The Community Preservation Act was enacted in Massachusetts as a way for the state to help communities preserve open space and historic sites, create affordable housing, and develop outdoor recreational facilities. The state matches a proportion of the community’s revenue dedicated to invest in these types of projects. Whately adopted the CPA in 2008 and it became effective in 2009. Whately is one of very few communities to consistently get a high percentage match of its CPA funds. A minimum of ten percent of each year’s CPA revenues must be dedicated to historic preservation, ten percent to open space (which includes agricultural land preservation), and 10 percent to community housing.
Each participating town is required to establish a Community Preservation Committee (CPC) with five to nine members from the local boards and commissions dealing with those objectives, plus a member of the Planning Board. Whately has a seven member committee with two at large members and representatives of the Conservation Commission, Historical Commission, Housing Committee, Planning Board and the Recreation Commission. Traditionally one of the at-large members is a member of the Agriculture Commission.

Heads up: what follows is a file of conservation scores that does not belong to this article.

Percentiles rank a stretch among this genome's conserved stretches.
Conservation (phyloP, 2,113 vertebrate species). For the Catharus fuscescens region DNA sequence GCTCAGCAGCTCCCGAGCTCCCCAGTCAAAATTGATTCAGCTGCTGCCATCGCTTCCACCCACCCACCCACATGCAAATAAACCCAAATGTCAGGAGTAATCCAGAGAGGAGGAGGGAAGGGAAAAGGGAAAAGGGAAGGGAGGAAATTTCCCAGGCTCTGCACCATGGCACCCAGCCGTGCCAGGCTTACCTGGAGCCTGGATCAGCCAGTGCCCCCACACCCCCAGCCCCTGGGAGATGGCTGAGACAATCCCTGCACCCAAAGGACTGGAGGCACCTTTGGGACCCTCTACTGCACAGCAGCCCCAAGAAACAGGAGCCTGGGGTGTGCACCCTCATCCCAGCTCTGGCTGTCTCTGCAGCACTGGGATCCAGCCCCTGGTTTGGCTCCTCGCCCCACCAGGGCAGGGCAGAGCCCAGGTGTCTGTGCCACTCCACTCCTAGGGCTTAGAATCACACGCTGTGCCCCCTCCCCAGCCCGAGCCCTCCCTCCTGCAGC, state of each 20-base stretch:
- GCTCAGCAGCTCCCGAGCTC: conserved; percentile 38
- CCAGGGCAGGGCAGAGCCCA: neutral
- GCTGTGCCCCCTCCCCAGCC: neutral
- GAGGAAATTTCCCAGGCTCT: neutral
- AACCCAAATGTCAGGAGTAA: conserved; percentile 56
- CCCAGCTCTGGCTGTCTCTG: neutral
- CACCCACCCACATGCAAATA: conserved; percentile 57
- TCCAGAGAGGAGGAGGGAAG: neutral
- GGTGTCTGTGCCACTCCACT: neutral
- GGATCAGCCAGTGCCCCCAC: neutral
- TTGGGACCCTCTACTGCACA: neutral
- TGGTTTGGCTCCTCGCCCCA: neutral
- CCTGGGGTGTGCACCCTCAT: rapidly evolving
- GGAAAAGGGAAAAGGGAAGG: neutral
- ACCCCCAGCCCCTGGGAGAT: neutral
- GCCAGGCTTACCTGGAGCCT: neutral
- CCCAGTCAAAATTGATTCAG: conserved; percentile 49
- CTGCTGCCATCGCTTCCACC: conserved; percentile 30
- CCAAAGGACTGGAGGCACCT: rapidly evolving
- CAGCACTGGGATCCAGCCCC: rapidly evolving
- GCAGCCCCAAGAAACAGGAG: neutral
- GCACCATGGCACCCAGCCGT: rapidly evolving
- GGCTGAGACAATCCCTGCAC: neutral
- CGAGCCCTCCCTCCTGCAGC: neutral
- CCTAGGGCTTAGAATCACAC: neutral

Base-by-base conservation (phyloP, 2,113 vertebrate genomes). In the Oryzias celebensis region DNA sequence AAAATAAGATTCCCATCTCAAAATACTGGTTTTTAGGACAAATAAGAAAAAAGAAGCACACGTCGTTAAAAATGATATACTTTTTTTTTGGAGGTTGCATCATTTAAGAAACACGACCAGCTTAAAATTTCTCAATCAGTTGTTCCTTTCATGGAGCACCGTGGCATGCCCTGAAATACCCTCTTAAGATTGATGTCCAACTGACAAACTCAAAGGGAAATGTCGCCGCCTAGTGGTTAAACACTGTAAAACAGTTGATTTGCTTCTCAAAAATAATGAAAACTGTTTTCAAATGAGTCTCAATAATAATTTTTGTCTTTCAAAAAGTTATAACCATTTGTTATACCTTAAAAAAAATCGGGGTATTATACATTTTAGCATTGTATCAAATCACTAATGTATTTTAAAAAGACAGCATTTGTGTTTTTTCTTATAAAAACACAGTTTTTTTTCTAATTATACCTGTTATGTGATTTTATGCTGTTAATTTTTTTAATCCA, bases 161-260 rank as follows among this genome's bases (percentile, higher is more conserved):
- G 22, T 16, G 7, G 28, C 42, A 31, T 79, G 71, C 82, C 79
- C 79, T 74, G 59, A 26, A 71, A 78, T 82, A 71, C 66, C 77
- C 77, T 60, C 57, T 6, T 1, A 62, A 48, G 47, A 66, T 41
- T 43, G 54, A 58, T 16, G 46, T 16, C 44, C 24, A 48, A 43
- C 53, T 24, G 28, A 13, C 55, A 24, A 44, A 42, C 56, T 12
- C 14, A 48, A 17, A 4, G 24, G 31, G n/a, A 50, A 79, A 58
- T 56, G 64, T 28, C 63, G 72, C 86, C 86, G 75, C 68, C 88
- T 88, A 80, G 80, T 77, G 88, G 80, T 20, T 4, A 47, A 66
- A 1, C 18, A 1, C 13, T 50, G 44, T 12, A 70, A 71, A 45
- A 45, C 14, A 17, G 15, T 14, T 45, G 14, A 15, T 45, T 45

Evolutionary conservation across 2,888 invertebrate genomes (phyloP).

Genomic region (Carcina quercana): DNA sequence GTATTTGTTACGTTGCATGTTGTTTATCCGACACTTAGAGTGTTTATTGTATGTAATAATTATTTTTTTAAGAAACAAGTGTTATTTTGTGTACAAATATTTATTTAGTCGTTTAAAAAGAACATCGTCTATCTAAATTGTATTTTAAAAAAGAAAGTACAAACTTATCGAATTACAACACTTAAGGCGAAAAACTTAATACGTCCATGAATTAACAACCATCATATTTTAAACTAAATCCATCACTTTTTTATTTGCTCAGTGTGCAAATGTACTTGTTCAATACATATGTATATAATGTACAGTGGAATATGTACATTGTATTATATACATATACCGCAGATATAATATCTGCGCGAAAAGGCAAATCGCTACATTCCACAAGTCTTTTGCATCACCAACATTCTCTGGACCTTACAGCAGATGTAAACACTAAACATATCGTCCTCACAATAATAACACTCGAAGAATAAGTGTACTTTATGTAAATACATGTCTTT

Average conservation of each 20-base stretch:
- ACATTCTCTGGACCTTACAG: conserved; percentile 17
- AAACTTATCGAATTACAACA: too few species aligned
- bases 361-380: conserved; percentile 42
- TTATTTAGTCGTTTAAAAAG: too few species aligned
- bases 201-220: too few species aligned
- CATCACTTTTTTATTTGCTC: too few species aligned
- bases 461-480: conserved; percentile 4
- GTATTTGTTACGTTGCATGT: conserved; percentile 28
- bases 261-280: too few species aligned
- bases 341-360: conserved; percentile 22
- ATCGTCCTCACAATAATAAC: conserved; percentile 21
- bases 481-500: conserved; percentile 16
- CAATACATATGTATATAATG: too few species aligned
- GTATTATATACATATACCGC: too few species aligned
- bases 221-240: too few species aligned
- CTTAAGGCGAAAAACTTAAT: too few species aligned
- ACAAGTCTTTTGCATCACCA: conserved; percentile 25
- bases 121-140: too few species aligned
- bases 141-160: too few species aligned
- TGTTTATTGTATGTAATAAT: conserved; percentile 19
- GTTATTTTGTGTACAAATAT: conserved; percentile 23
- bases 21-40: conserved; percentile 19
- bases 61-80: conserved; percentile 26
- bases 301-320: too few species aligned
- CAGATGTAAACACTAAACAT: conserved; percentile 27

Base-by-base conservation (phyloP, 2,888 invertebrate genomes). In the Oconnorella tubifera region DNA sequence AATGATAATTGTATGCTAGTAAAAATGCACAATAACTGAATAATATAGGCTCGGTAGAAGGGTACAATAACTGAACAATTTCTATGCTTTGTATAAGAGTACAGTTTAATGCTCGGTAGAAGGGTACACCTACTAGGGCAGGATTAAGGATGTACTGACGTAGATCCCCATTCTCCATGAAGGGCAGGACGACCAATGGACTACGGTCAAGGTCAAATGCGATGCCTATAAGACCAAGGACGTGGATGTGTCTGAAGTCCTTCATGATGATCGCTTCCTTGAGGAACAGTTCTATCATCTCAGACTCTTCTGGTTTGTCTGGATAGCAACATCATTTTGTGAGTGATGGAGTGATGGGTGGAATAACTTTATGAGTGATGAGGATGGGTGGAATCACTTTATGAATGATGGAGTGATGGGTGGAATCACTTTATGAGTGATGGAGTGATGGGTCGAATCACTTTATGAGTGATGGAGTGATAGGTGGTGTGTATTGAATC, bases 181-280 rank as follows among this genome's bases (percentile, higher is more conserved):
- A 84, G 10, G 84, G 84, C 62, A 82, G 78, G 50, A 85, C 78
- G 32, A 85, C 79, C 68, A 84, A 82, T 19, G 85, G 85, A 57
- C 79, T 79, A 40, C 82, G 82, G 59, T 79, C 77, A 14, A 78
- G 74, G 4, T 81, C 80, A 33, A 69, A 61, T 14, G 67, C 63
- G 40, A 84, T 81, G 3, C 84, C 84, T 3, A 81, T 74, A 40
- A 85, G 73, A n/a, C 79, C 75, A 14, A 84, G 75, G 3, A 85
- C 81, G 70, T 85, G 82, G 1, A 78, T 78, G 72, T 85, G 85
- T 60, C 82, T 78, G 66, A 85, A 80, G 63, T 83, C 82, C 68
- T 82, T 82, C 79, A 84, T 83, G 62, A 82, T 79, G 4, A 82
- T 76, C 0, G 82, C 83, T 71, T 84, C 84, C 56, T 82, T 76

The CPC is charged with preparing a plan for investments from the CPA fund and recommending projects to the local municipal authority for approval. In Whately’s case, the recommendations are made to the Select Board to be placed on the warrant for a vote at town meeting. Every project needs voter approval.
|Alan Sanderson Jr.||Chair, At-Large|
|Donna Wiley||Historical Commission|
|Andrew Ostrowski||Conservation Commission|
|Jonathan Edwards||Recreation Commission|
|Catherine Wolkowicz||Housing Committee|
|Doug Coldwell||At Large and Ag. Commission|